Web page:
When that craving for a fresh sandwich or wrap hits, everyone knows that Jimmy John’s will satisfy that hunger freaky fast. While much should be said about its bread, ingredients and customization, the “fast” component has been a signature of the brand. Never compromising on execution or taste, Jimmy John’s understands that putting food in people’s hands needs to be efficient.
In a recent company announcement, Jimmy John’s unveiled its first ever drive-thru only site. Located in Barlow, Florida, the site changes the conversation on the quick service restaurant concept. Could a drive-thru only concept be the future of the brand?
Over the past several years the restaurant industry has had to learn to adapt to both consumers preferences as well as industry changes. While people disappeared from the tables, delivery and take-out orders increased. Restaurants changed in order to survive. From finding innovative ways to ensure that the food made in the restaurant tastes as good when it arrives via delivery to increasing the incentive to eat at home, there can be less of a need for dine-in tables.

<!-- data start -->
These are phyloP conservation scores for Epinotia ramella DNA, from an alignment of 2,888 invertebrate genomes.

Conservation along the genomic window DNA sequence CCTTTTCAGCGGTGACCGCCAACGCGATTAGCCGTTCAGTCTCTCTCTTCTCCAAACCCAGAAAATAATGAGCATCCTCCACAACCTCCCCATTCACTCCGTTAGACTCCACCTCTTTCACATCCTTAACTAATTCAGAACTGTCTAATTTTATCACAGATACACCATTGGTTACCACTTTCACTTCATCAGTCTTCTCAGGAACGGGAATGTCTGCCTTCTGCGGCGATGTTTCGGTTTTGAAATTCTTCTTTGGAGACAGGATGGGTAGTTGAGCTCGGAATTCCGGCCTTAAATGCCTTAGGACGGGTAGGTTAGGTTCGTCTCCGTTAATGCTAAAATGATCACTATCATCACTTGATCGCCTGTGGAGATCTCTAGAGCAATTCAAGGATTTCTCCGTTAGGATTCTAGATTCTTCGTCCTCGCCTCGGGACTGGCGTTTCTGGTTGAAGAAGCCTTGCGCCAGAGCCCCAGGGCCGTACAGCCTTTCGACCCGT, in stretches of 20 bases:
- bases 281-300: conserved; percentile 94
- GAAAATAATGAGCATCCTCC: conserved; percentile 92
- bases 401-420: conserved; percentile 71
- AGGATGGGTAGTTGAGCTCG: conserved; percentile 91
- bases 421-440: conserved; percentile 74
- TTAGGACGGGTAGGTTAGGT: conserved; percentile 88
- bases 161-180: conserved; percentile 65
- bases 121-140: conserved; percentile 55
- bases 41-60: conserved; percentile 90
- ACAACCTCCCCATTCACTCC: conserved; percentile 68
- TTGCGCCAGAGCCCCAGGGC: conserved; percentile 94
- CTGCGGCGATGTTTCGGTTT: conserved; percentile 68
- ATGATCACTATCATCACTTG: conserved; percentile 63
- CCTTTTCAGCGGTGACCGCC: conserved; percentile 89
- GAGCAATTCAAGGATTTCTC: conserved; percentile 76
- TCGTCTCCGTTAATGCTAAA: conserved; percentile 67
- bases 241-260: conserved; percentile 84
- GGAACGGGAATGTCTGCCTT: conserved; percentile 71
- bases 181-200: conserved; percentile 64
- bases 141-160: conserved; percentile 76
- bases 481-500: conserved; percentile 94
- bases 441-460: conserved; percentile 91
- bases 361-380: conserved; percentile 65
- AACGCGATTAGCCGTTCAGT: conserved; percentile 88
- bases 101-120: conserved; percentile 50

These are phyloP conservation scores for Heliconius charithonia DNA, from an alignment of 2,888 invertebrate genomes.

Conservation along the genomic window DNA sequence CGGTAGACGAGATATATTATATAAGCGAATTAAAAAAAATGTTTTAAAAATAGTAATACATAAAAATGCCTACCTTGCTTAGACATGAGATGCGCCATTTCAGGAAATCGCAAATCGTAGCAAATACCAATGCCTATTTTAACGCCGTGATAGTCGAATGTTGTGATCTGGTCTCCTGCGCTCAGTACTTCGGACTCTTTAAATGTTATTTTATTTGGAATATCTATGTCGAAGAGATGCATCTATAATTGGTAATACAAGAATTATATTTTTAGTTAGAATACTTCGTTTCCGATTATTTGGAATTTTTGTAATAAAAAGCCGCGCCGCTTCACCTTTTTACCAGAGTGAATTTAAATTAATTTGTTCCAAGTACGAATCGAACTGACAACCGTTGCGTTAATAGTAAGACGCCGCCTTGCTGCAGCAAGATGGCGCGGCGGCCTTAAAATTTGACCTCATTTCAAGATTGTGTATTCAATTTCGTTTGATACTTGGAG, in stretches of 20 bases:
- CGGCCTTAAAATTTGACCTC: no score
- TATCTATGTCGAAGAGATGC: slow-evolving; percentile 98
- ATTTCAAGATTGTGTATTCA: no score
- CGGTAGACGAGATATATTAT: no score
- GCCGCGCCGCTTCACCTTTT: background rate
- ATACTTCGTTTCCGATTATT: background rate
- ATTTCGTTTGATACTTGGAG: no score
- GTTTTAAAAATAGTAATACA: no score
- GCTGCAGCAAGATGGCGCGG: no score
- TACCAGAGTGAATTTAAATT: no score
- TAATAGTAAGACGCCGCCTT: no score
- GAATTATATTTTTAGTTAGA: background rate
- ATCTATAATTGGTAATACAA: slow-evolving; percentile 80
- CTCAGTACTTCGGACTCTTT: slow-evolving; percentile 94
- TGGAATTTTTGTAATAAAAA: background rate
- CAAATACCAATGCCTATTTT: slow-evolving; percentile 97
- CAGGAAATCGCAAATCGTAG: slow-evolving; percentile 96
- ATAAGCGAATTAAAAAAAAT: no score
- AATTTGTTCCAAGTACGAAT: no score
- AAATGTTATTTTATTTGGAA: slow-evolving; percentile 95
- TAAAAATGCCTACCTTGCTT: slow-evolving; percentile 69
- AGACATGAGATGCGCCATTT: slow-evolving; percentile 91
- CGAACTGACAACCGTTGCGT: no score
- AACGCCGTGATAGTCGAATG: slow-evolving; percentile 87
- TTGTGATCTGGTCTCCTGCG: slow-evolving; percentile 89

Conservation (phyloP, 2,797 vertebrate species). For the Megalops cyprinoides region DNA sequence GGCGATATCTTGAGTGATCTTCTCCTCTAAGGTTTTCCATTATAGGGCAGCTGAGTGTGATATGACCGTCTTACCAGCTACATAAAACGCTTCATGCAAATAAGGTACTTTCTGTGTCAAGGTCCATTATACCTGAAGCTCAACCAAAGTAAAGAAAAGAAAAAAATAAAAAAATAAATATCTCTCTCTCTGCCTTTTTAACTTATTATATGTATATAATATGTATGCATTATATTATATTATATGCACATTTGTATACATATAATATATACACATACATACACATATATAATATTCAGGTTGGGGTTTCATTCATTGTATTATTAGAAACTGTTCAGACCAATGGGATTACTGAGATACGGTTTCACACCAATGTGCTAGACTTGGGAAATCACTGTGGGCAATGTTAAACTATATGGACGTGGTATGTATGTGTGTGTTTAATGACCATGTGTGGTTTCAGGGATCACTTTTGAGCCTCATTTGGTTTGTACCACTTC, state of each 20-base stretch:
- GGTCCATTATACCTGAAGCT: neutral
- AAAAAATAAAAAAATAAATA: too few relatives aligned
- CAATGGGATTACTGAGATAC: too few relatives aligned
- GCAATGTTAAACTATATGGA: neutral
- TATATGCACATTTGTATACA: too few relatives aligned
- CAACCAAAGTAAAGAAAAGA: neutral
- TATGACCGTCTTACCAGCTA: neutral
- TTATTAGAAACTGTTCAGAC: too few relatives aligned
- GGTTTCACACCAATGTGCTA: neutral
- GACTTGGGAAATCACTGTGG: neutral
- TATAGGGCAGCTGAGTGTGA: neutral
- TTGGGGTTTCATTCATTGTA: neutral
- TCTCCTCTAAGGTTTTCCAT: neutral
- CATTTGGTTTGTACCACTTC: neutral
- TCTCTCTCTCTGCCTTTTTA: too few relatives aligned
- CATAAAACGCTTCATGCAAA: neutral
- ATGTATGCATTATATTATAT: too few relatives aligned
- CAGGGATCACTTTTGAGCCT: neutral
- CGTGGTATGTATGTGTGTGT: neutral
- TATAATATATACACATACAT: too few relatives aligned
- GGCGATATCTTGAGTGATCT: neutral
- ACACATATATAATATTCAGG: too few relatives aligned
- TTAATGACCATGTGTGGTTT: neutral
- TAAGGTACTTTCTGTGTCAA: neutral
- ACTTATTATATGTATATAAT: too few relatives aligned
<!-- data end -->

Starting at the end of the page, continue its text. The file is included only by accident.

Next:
With this new drive-thru only restaurant, Jimmy John’s looks to streamline the food to customer experience based on customer feedback. As Andrew Bello, VP of Design and Architecture at Inspire Brands – the parent company of Jimmy John’s, said “This new drive-thru only model represents our continued commitment to evolve with our customers and serve the best, freshest sandwiches with speed and efficiency.”
According to the company, the new restaurant features a dedicated pick-up lane just for online and mobile orders. Given the increase of online/mobile ordering, this decision streamlines both the customer experience as well as the efficiency for the restaurant. Now, the guest who planned ahead doesn’t have to sit behind the car who is still deciding what to order from the menu. It is a simple design decision that puts the customer first.
While this restaurant is the first, it will be curious to see how customers respond. Efficiency is always a benefit. If the restaurant can prove that its drive-thru only concept is faster than that delivery, it might be worth the customer making their own drive. Sometimes an incentive doesn’t have to come with money back.
Looking ahead, it will be interesting to see if other restaurants adapt this drive-thru only concept. It could be a part of the solution to many issues that restaurants are facing.